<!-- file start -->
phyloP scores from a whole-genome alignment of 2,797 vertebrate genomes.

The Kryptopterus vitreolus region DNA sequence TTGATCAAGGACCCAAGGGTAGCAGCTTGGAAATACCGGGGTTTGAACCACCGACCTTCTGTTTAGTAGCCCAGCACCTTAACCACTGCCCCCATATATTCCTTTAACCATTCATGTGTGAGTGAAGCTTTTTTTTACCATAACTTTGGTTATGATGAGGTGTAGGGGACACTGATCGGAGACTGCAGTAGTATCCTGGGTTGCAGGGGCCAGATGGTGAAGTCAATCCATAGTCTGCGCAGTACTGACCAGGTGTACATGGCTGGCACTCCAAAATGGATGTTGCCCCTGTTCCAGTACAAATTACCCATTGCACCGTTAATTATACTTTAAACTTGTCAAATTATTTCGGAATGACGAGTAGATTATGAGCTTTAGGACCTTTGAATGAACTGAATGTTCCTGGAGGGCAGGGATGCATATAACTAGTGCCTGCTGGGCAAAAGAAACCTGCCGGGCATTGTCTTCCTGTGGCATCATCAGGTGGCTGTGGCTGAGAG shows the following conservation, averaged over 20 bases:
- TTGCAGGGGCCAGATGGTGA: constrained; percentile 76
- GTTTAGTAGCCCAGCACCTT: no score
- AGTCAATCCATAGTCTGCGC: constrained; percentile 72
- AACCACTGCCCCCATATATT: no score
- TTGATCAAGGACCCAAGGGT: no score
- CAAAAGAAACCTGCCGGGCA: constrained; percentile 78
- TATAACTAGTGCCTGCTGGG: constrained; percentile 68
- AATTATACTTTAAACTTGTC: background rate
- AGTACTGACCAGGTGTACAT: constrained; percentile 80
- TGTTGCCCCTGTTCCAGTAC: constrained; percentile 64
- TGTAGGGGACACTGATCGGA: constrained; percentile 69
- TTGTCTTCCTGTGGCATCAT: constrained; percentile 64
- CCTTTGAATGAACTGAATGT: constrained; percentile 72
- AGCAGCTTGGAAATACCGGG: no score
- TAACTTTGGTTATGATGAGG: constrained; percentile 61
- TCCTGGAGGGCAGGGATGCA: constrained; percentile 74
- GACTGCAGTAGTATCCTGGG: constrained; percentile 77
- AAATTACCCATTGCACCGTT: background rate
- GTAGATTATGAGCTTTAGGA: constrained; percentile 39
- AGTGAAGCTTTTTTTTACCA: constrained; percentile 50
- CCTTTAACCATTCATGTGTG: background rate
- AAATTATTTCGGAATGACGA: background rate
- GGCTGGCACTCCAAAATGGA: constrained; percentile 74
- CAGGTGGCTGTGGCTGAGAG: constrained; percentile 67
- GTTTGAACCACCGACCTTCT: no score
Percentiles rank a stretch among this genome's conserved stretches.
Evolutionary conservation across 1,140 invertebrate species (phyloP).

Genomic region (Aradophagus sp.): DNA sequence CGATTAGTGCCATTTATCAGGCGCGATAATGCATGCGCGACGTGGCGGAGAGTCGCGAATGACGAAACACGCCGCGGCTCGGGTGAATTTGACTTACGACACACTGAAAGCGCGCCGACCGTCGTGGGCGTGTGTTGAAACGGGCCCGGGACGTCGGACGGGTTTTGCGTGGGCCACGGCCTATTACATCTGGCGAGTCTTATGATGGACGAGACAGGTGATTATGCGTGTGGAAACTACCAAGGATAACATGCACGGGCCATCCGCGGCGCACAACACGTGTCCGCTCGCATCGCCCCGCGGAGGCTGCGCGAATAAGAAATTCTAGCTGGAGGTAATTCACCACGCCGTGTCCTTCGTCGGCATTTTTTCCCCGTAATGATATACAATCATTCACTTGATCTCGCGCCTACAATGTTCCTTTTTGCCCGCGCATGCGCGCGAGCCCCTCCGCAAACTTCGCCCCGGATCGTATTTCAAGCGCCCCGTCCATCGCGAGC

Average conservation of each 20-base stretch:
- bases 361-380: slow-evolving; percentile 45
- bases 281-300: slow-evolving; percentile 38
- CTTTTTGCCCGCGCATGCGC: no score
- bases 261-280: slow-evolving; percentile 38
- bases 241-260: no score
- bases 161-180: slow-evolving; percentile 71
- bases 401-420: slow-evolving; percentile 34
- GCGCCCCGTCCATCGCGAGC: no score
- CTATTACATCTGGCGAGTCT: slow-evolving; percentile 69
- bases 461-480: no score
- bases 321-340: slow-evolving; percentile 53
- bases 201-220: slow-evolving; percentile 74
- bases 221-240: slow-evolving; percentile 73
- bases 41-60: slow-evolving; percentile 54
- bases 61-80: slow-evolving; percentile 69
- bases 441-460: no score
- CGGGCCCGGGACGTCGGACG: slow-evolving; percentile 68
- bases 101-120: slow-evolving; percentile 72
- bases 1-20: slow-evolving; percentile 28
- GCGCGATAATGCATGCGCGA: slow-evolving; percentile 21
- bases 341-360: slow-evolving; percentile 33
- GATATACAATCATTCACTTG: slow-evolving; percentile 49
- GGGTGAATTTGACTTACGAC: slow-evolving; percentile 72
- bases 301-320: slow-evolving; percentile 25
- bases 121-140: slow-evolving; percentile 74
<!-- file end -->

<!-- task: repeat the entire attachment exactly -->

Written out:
phyloP scores from a whole-genome alignment of 2,797 vertebrate genomes.

The Kryptopterus vitreolus region DNA sequence TTGATCAAGGACCCAAGGGTAGCAGCTTGGAAATACCGGGGTTTGAACCACCGACCTTCTGTTTAGTAGCCCAGCACCTTAACCACTGCCCCCATATATTCCTTTAACCATTCATGTGTGAGTGAAGCTTTTTTTTACCATAACTTTGGTTATGATGAGGTGTAGGGGACACTGATCGGAGACTGCAGTAGTATCCTGGGTTGCAGGGGCCAGATGGTGAAGTCAATCCATAGTCTGCGCAGTACTGACCAGGTGTACATGGCTGGCACTCCAAAATGGATGTTGCCCCTGTTCCAGTACAAATTACCCATTGCACCGTTAATTATACTTTAAACTTGTCAAATTATTTCGGAATGACGAGTAGATTATGAGCTTTAGGACCTTTGAATGAACTGAATGTTCCTGGAGGGCAGGGATGCATATAACTAGTGCCTGCTGGGCAAAAGAAACCTGCCGGGCATTGTCTTCCTGTGGCATCATCAGGTGGCTGTGGCTGAGAG shows the following conservation, averaged over 20 bases:
- TTGCAGGGGCCAGATGGTGA: constrained; percentile 76
- GTTTAGTAGCCCAGCACCTT: no score
- AGTCAATCCATAGTCTGCGC: constrained; percentile 72
- AACCACTGCCCCCATATATT: no score
- TTGATCAAGGACCCAAGGGT: no score
- CAAAAGAAACCTGCCGGGCA: constrained; percentile 78
- TATAACTAGTGCCTGCTGGG: constrained; percentile 68
- AATTATACTTTAAACTTGTC: background rate
- AGTACTGACCAGGTGTACAT: constrained; percentile 80
- TGTTGCCCCTGTTCCAGTAC: constrained; percentile 64
- TGTAGGGGACACTGATCGGA: constrained; percentile 69
- TTGTCTTCCTGTGGCATCAT: constrained; percentile 64
- CCTTTGAATGAACTGAATGT: constrained; percentile 72
- AGCAGCTTGGAAATACCGGG: no score
- TAACTTTGGTTATGATGAGG: constrained; percentile 61
- TCCTGGAGGGCAGGGATGCA: constrained; percentile 74
- GACTGCAGTAGTATCCTGGG: constrained; percentile 77
- AAATTACCCATTGCACCGTT: background rate
- GTAGATTATGAGCTTTAGGA: constrained; percentile 39
- AGTGAAGCTTTTTTTTACCA: constrained; percentile 50
- CCTTTAACCATTCATGTGTG: background rate
- AAATTATTTCGGAATGACGA: background rate
- GGCTGGCACTCCAAAATGGA: constrained; percentile 74
- CAGGTGGCTGTGGCTGAGAG: constrained; percentile 67
- GTTTGAACCACCGACCTTCT: no score
Percentiles rank a stretch among this genome's conserved stretches.
Evolutionary conservation across 1,140 invertebrate species (phyloP).

Genomic region (Aradophagus sp.): DNA sequence CGATTAGTGCCATTTATCAGGCGCGATAATGCATGCGCGACGTGGCGGAGAGTCGCGAATGACGAAACACGCCGCGGCTCGGGTGAATTTGACTTACGACACACTGAAAGCGCGCCGACCGTCGTGGGCGTGTGTTGAAACGGGCCCGGGACGTCGGACGGGTTTTGCGTGGGCCACGGCCTATTACATCTGGCGAGTCTTATGATGGACGAGACAGGTGATTATGCGTGTGGAAACTACCAAGGATAACATGCACGGGCCATCCGCGGCGCACAACACGTGTCCGCTCGCATCGCCCCGCGGAGGCTGCGCGAATAAGAAATTCTAGCTGGAGGTAATTCACCACGCCGTGTCCTTCGTCGGCATTTTTTCCCCGTAATGATATACAATCATTCACTTGATCTCGCGCCTACAATGTTCCTTTTTGCCCGCGCATGCGCGCGAGCCCCTCCGCAAACTTCGCCCCGGATCGTATTTCAAGCGCCCCGTCCATCGCGAGC

Average conservation of each 20-base stretch:
- bases 361-380: slow-evolving; percentile 45
- bases 281-300: slow-evolving; percentile 38
- CTTTTTGCCCGCGCATGCGC: no score
- bases 261-280: slow-evolving; percentile 38
- bases 241-260: no score
- bases 161-180: slow-evolving; percentile 71
- bases 401-420: slow-evolving; percentile 34
- GCGCCCCGTCCATCGCGAGC: no score
- CTATTACATCTGGCGAGTCT: slow-evolving; percentile 69
- bases 461-480: no score
- bases 321-340: slow-evolving; percentile 53
- bases 201-220: slow-evolving; percentile 74
- bases 221-240: slow-evolving; percentile 73
- bases 41-60: slow-evolving; percentile 54
- bases 61-80: slow-evolving; percentile 69
- bases 441-460: no score
- CGGGCCCGGGACGTCGGACG: slow-evolving; percentile 68
- bases 101-120: slow-evolving; percentile 72
- bases 1-20: slow-evolving; percentile 28
- GCGCGATAATGCATGCGCGA: slow-evolving; percentile 21
- bases 341-360: slow-evolving; percentile 33
- GATATACAATCATTCACTTG: slow-evolving; percentile 49
- GGGTGAATTTGACTTACGAC: slow-evolving; percentile 72
- bases 301-320: slow-evolving; percentile 25
- bases 121-140: slow-evolving; percentile 74